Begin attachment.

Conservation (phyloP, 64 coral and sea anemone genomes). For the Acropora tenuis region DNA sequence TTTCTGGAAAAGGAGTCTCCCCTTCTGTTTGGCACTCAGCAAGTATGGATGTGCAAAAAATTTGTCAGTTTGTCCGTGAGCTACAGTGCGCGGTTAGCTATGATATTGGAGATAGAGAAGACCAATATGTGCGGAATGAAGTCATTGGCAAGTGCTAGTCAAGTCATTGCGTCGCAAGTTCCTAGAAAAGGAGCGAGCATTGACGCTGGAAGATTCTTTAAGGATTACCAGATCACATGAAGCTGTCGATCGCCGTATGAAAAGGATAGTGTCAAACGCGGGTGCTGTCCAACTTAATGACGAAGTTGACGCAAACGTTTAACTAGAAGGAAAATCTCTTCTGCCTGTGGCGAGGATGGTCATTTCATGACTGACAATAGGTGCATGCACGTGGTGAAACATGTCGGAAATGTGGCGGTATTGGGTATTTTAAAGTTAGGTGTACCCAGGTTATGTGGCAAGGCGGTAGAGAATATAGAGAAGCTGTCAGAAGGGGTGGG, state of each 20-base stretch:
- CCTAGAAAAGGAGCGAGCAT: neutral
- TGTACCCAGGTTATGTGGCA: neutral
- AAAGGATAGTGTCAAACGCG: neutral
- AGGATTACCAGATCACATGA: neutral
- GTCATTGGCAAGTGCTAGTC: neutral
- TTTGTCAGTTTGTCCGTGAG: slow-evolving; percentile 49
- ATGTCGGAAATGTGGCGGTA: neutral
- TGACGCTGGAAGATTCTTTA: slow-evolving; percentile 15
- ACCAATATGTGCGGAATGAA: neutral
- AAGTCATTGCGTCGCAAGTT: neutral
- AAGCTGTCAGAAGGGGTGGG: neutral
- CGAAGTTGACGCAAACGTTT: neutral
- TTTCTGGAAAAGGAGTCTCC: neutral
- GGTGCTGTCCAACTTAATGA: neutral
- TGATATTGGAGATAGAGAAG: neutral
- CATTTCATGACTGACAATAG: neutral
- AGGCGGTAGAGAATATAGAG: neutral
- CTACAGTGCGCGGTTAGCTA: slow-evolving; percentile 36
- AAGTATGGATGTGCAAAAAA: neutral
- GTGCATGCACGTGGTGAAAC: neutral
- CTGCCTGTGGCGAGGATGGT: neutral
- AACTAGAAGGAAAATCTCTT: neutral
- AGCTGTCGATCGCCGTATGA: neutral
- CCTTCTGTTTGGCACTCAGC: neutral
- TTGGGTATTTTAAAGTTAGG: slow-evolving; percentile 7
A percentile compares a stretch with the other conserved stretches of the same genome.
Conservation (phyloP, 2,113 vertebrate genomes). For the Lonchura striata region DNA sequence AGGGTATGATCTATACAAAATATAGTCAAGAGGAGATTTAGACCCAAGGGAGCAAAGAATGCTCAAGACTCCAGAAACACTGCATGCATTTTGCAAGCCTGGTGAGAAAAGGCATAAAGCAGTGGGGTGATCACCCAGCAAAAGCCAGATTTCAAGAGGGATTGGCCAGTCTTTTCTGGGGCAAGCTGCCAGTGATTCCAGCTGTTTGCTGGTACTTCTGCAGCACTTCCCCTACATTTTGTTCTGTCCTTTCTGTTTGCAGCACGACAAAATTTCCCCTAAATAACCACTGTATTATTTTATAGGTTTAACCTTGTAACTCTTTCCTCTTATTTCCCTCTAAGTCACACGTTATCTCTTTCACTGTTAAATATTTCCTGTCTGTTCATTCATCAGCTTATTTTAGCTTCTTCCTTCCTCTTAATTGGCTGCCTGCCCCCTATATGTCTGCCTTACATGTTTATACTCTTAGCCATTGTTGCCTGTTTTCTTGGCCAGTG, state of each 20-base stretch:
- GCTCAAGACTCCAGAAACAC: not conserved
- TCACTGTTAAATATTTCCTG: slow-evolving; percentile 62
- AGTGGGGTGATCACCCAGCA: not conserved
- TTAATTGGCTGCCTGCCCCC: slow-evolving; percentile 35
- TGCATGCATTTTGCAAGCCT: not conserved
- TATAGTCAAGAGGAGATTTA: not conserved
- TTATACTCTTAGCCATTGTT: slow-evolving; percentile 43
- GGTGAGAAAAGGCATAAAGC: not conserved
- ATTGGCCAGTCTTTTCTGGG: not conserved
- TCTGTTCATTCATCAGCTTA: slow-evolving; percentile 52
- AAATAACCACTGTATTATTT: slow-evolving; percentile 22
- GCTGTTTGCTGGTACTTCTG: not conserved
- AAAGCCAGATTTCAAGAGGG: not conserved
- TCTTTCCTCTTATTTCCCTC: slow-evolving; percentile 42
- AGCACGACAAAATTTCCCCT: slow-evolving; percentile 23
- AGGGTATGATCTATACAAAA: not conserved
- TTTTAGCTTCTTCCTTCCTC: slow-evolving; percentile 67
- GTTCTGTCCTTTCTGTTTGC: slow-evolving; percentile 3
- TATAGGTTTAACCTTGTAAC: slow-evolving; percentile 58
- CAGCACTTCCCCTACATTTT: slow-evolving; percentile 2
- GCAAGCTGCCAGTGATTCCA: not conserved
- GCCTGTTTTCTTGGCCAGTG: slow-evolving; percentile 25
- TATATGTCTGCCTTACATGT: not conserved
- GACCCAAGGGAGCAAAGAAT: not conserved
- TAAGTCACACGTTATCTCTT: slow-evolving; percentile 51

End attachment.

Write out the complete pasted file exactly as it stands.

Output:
Conservation (phyloP, 64 coral and sea anemone genomes). For the Acropora tenuis region DNA sequence TTTCTGGAAAAGGAGTCTCCCCTTCTGTTTGGCACTCAGCAAGTATGGATGTGCAAAAAATTTGTCAGTTTGTCCGTGAGCTACAGTGCGCGGTTAGCTATGATATTGGAGATAGAGAAGACCAATATGTGCGGAATGAAGTCATTGGCAAGTGCTAGTCAAGTCATTGCGTCGCAAGTTCCTAGAAAAGGAGCGAGCATTGACGCTGGAAGATTCTTTAAGGATTACCAGATCACATGAAGCTGTCGATCGCCGTATGAAAAGGATAGTGTCAAACGCGGGTGCTGTCCAACTTAATGACGAAGTTGACGCAAACGTTTAACTAGAAGGAAAATCTCTTCTGCCTGTGGCGAGGATGGTCATTTCATGACTGACAATAGGTGCATGCACGTGGTGAAACATGTCGGAAATGTGGCGGTATTGGGTATTTTAAAGTTAGGTGTACCCAGGTTATGTGGCAAGGCGGTAGAGAATATAGAGAAGCTGTCAGAAGGGGTGGG, state of each 20-base stretch:
- CCTAGAAAAGGAGCGAGCAT: neutral
- TGTACCCAGGTTATGTGGCA: neutral
- AAAGGATAGTGTCAAACGCG: neutral
- AGGATTACCAGATCACATGA: neutral
- GTCATTGGCAAGTGCTAGTC: neutral
- TTTGTCAGTTTGTCCGTGAG: slow-evolving; percentile 49
- ATGTCGGAAATGTGGCGGTA: neutral
- TGACGCTGGAAGATTCTTTA: slow-evolving; percentile 15
- ACCAATATGTGCGGAATGAA: neutral
- AAGTCATTGCGTCGCAAGTT: neutral
- AAGCTGTCAGAAGGGGTGGG: neutral
- CGAAGTTGACGCAAACGTTT: neutral
- TTTCTGGAAAAGGAGTCTCC: neutral
- GGTGCTGTCCAACTTAATGA: neutral
- TGATATTGGAGATAGAGAAG: neutral
- CATTTCATGACTGACAATAG: neutral
- AGGCGGTAGAGAATATAGAG: neutral
- CTACAGTGCGCGGTTAGCTA: slow-evolving; percentile 36
- AAGTATGGATGTGCAAAAAA: neutral
- GTGCATGCACGTGGTGAAAC: neutral
- CTGCCTGTGGCGAGGATGGT: neutral
- AACTAGAAGGAAAATCTCTT: neutral
- AGCTGTCGATCGCCGTATGA: neutral
- CCTTCTGTTTGGCACTCAGC: neutral
- TTGGGTATTTTAAAGTTAGG: slow-evolving; percentile 7
A percentile compares a stretch with the other conserved stretches of the same genome.
Conservation (phyloP, 2,113 vertebrate genomes). For the Lonchura striata region DNA sequence AGGGTATGATCTATACAAAATATAGTCAAGAGGAGATTTAGACCCAAGGGAGCAAAGAATGCTCAAGACTCCAGAAACACTGCATGCATTTTGCAAGCCTGGTGAGAAAAGGCATAAAGCAGTGGGGTGATCACCCAGCAAAAGCCAGATTTCAAGAGGGATTGGCCAGTCTTTTCTGGGGCAAGCTGCCAGTGATTCCAGCTGTTTGCTGGTACTTCTGCAGCACTTCCCCTACATTTTGTTCTGTCCTTTCTGTTTGCAGCACGACAAAATTTCCCCTAAATAACCACTGTATTATTTTATAGGTTTAACCTTGTAACTCTTTCCTCTTATTTCCCTCTAAGTCACACGTTATCTCTTTCACTGTTAAATATTTCCTGTCTGTTCATTCATCAGCTTATTTTAGCTTCTTCCTTCCTCTTAATTGGCTGCCTGCCCCCTATATGTCTGCCTTACATGTTTATACTCTTAGCCATTGTTGCCTGTTTTCTTGGCCAGTG, state of each 20-base stretch:
- GCTCAAGACTCCAGAAACAC: not conserved
- TCACTGTTAAATATTTCCTG: slow-evolving; percentile 62
- AGTGGGGTGATCACCCAGCA: not conserved
- TTAATTGGCTGCCTGCCCCC: slow-evolving; percentile 35
- TGCATGCATTTTGCAAGCCT: not conserved
- TATAGTCAAGAGGAGATTTA: not conserved
- TTATACTCTTAGCCATTGTT: slow-evolving; percentile 43
- GGTGAGAAAAGGCATAAAGC: not conserved
- ATTGGCCAGTCTTTTCTGGG: not conserved
- TCTGTTCATTCATCAGCTTA: slow-evolving; percentile 52
- AAATAACCACTGTATTATTT: slow-evolving; percentile 22
- GCTGTTTGCTGGTACTTCTG: not conserved
- AAAGCCAGATTTCAAGAGGG: not conserved
- TCTTTCCTCTTATTTCCCTC: slow-evolving; percentile 42
- AGCACGACAAAATTTCCCCT: slow-evolving; percentile 23
- AGGGTATGATCTATACAAAA: not conserved
- TTTTAGCTTCTTCCTTCCTC: slow-evolving; percentile 67
- GTTCTGTCCTTTCTGTTTGC: slow-evolving; percentile 3
- TATAGGTTTAACCTTGTAAC: slow-evolving; percentile 58
- CAGCACTTCCCCTACATTTT: slow-evolving; percentile 2
- GCAAGCTGCCAGTGATTCCA: not conserved
- GCCTGTTTTCTTGGCCAGTG: slow-evolving; percentile 25
- TATATGTCTGCCTTACATGT: not conserved
- GACCCAAGGGAGCAAAGAAT: not conserved
- TAAGTCACACGTTATCTCTT: slow-evolving; percentile 51